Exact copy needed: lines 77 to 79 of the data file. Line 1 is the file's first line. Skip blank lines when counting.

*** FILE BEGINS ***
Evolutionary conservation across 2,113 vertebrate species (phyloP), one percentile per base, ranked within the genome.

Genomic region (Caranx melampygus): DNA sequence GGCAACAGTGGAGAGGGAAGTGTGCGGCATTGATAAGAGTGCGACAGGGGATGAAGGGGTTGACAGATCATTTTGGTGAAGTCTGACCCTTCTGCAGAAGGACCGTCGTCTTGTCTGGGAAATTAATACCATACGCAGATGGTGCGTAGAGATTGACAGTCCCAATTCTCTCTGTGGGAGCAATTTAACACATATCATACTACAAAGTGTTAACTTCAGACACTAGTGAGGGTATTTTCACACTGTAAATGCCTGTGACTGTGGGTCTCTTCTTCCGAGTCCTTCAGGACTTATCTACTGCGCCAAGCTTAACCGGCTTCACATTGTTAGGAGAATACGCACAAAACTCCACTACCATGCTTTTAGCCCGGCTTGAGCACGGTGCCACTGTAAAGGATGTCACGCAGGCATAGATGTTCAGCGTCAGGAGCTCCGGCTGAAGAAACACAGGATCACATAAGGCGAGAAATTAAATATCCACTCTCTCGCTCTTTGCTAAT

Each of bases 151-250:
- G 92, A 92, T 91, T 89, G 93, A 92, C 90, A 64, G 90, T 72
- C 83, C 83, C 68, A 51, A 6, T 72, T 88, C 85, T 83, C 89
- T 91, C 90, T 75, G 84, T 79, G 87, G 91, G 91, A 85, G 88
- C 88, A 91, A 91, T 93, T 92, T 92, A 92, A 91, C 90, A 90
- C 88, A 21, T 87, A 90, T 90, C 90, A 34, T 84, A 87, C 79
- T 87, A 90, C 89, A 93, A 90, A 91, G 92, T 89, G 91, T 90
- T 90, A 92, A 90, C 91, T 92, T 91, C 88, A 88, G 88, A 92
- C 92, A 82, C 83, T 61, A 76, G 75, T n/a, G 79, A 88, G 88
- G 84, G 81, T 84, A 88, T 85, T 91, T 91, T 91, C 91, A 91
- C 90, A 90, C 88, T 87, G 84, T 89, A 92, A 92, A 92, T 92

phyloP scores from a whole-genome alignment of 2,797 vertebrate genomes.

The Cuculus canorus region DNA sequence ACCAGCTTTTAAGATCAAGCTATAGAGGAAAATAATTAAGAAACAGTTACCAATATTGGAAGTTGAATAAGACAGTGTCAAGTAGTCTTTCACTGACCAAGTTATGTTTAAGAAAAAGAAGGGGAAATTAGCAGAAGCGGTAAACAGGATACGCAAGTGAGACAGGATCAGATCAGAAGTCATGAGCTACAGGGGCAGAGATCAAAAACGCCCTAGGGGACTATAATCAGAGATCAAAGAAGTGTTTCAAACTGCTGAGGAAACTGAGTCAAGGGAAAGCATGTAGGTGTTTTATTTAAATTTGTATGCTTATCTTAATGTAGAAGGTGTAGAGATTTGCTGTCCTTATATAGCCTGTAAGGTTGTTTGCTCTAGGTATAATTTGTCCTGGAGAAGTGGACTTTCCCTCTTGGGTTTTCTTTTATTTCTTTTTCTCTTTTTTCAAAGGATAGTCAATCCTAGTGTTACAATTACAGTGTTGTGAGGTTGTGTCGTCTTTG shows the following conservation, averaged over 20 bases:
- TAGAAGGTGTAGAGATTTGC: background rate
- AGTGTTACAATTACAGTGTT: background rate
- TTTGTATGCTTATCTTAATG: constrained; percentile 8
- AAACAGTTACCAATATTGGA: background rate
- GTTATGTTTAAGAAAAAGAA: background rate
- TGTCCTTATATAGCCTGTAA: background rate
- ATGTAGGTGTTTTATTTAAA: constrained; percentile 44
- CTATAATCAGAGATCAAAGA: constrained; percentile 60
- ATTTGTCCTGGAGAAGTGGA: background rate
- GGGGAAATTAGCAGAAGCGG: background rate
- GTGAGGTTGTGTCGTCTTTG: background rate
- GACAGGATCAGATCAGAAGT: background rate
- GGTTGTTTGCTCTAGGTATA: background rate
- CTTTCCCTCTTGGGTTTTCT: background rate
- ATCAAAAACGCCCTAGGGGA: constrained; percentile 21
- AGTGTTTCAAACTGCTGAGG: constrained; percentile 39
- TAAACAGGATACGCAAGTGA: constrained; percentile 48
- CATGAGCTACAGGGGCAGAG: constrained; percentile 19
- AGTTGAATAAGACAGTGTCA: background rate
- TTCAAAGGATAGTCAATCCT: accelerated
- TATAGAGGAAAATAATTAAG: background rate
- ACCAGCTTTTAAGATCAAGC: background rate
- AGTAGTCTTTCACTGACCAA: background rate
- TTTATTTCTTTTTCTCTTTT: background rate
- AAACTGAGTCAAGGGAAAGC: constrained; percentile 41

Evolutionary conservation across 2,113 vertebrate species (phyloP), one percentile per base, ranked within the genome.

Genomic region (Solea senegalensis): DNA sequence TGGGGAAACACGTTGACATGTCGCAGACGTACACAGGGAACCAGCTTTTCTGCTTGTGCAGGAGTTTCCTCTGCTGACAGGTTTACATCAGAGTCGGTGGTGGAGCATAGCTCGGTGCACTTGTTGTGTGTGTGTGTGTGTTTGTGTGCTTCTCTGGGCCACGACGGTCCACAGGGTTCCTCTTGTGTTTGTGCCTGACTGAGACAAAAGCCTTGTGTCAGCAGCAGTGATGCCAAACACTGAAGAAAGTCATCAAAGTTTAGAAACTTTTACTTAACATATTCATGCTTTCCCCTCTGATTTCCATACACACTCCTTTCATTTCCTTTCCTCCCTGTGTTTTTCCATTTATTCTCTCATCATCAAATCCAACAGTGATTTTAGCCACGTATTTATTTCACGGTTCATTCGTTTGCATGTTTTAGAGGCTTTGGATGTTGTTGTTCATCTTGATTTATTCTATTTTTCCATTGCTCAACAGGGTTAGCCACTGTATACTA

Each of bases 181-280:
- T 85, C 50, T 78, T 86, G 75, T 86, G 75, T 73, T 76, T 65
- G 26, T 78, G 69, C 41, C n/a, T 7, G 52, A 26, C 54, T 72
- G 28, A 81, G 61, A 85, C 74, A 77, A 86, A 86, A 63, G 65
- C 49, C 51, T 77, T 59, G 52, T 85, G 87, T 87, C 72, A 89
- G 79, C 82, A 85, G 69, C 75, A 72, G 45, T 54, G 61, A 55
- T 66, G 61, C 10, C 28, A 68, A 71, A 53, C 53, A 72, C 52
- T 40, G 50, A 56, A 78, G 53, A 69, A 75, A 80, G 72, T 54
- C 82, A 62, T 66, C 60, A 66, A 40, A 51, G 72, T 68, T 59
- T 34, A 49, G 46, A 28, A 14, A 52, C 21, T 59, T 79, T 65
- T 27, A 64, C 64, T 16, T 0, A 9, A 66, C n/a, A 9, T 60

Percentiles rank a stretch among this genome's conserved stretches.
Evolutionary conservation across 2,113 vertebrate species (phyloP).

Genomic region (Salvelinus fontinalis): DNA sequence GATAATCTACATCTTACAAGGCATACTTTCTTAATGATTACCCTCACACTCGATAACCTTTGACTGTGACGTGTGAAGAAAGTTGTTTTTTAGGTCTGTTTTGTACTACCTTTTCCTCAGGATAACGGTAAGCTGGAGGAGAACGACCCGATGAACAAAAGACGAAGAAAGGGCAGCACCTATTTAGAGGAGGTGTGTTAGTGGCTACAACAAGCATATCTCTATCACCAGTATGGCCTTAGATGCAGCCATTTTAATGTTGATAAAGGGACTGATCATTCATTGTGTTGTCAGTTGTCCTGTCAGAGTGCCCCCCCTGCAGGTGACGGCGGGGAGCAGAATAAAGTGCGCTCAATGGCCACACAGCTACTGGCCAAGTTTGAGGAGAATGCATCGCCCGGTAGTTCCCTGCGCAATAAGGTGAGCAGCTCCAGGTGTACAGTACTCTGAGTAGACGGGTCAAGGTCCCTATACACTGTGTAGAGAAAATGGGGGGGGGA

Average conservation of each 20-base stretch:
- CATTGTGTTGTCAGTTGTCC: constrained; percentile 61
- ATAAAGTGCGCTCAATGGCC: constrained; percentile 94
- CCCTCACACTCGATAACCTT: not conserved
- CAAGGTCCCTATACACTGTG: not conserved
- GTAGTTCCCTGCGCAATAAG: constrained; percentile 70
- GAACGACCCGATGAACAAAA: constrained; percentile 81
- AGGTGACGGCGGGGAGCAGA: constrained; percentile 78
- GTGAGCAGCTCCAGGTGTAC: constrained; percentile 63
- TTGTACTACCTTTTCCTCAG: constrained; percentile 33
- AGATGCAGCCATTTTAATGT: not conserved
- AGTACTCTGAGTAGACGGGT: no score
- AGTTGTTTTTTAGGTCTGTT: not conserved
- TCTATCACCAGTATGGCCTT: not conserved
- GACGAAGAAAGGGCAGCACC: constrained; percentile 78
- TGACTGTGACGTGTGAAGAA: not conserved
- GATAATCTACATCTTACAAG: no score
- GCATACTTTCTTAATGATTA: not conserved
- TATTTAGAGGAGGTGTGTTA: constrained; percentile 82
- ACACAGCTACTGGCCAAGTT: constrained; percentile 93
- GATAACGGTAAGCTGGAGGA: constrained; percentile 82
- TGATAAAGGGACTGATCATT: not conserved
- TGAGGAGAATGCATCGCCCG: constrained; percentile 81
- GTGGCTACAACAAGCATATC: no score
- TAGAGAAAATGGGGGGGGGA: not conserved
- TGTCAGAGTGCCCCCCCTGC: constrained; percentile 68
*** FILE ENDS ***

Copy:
- GATAACGGTAAGCTGGAGGA: constrained; percentile 82
- TGATAAAGGGACTGATCATT: not conserved
- TGAGGAGAATGCATCGCCCG: constrained; percentile 81